A 69-year-old female patient with type 2 diabetes diagnosed at the age of 54 years and treated with sulfonylurea, was referred to the outpatient diabetic foot clinic for an infection of her right second toe. She had background diabetic retinopathy and hypertension. She complained of numbness and a sensation of pins and needles in her feet at night.
On examination, she had findings of severe neuropathy (no feeling of light touch, pain, temperature, vibration or a 5.08 monofilament; Achilles tendon reflexes were absent; the vibration perception threshold was >50 V in both feet). Peripheral pulses were weak and the ankle brachial index was 0.7. Dry skin and nail dystrophies were present. A superficial ulcer with a sloughy base was seen on the dorsum of her right second toe which was red, swollen and painful, having a sausage-like appearance (Figure 8.18). She did not mention any trauma, but inspection of her shoes revealed a prominent seam inside the toe box of her right shoe.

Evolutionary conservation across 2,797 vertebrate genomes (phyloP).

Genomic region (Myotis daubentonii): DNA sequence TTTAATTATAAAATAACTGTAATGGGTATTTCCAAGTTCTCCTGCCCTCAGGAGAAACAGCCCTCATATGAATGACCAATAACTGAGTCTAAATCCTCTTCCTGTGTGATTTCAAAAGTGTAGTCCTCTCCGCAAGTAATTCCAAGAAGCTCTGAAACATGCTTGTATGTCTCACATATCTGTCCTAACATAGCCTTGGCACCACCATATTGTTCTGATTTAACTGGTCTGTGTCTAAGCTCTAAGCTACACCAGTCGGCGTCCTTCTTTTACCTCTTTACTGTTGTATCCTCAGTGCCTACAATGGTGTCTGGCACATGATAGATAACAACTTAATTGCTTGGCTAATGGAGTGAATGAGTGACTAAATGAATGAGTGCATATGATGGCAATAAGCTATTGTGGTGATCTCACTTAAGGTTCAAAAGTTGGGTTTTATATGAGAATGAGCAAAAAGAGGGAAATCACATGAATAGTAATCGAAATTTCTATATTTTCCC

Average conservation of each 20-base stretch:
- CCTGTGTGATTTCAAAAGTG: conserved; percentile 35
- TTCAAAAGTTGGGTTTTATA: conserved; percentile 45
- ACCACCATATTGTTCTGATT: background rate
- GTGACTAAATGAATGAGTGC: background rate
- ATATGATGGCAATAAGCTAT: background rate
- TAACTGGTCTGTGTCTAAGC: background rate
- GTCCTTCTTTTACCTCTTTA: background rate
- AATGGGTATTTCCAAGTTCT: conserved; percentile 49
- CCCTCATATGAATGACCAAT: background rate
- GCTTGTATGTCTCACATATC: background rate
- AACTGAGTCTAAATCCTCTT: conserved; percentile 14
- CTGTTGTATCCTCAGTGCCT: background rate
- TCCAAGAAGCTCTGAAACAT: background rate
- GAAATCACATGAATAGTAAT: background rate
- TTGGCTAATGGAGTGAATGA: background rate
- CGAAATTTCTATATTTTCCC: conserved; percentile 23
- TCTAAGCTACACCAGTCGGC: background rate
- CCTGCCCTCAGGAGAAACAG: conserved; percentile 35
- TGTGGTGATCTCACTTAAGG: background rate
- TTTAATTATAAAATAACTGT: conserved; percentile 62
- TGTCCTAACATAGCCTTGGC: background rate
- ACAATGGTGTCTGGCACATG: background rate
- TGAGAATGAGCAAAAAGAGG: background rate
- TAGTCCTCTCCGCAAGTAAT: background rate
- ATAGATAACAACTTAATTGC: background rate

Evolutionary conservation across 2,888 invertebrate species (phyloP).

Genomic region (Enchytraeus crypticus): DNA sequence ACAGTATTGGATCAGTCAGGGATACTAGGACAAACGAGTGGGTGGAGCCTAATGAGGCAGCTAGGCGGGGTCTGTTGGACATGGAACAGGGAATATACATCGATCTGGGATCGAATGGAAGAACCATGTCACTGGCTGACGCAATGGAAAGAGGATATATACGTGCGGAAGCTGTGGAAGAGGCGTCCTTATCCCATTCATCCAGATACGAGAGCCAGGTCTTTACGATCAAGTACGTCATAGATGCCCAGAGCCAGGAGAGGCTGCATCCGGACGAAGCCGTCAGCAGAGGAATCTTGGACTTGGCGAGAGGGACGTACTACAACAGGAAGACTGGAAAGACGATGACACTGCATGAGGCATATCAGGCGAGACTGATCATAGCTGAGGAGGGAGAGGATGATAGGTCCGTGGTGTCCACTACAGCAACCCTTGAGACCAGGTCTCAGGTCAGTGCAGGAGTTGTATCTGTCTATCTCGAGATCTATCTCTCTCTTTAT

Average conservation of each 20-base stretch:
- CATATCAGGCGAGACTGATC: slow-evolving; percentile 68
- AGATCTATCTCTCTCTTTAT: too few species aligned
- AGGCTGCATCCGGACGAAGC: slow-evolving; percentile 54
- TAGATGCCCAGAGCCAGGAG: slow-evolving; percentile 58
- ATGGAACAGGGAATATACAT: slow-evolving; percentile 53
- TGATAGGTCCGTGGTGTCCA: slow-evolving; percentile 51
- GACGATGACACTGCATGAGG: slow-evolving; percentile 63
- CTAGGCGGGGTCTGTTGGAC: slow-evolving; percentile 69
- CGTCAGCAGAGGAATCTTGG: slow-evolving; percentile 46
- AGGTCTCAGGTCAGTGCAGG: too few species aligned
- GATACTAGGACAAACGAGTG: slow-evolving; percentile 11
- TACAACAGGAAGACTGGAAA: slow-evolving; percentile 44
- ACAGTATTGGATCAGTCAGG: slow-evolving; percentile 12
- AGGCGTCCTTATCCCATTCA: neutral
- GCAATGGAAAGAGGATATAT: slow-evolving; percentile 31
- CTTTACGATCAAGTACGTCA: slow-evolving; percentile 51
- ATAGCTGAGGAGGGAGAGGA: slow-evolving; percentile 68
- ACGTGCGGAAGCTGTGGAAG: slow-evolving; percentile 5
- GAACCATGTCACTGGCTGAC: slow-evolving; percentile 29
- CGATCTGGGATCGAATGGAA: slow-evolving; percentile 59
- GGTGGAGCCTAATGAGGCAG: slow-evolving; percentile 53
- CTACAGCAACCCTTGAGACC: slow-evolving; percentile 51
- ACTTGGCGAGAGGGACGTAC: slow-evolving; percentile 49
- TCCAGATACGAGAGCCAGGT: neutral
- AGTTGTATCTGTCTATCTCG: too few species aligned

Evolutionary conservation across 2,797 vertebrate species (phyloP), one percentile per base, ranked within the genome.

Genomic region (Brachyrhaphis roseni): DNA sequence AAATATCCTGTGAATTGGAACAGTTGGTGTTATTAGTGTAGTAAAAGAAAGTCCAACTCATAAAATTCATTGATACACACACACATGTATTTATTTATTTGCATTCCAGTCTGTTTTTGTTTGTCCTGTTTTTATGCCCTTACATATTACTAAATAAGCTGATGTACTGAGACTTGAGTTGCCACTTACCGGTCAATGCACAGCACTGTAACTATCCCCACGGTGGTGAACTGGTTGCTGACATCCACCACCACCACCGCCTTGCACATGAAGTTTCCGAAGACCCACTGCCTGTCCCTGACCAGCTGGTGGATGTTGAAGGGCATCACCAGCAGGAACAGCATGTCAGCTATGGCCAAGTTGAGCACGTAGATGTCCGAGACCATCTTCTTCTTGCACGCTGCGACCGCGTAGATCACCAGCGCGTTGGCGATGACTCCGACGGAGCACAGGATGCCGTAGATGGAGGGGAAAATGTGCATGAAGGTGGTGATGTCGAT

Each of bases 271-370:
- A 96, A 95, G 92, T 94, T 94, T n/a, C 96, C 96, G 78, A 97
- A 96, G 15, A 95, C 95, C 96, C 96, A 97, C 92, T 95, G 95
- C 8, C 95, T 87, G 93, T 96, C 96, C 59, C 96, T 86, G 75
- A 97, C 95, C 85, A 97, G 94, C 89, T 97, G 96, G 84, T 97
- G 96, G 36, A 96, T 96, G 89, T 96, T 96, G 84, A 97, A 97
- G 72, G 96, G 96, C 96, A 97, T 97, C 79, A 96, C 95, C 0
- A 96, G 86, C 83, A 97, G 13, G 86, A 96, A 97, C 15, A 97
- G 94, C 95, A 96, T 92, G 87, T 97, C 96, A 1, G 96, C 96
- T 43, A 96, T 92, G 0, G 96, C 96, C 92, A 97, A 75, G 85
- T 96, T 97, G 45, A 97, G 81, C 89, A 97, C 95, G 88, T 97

The sausage-like appearance of a toe usually denotes osteomyelitis. Bone infection was confirmed on X-ray, showing osteolysis of the first and second phalanges. Staphylococcus aureus and Klebsiella pneumoniae were cultured from the base of the ulcer. The patient was treated with cotrimoxazole and clindamycin for 2 months. She was also referred to the Vascular Surgery Department for a percutaneous transluminal angioplasty of her right popliteal artery. After 2 months the ulcer was still active and the patient had local extension of osteomyelitis despite the restoration of the circulation in the periphery. She eventually had her second
ray amputated. A bone culture revealed the presence of Staphylococcus aureus. She continued with cotrimoxazole for two more weeks.
Keywords: Osteomyelitis; painful-painless feet
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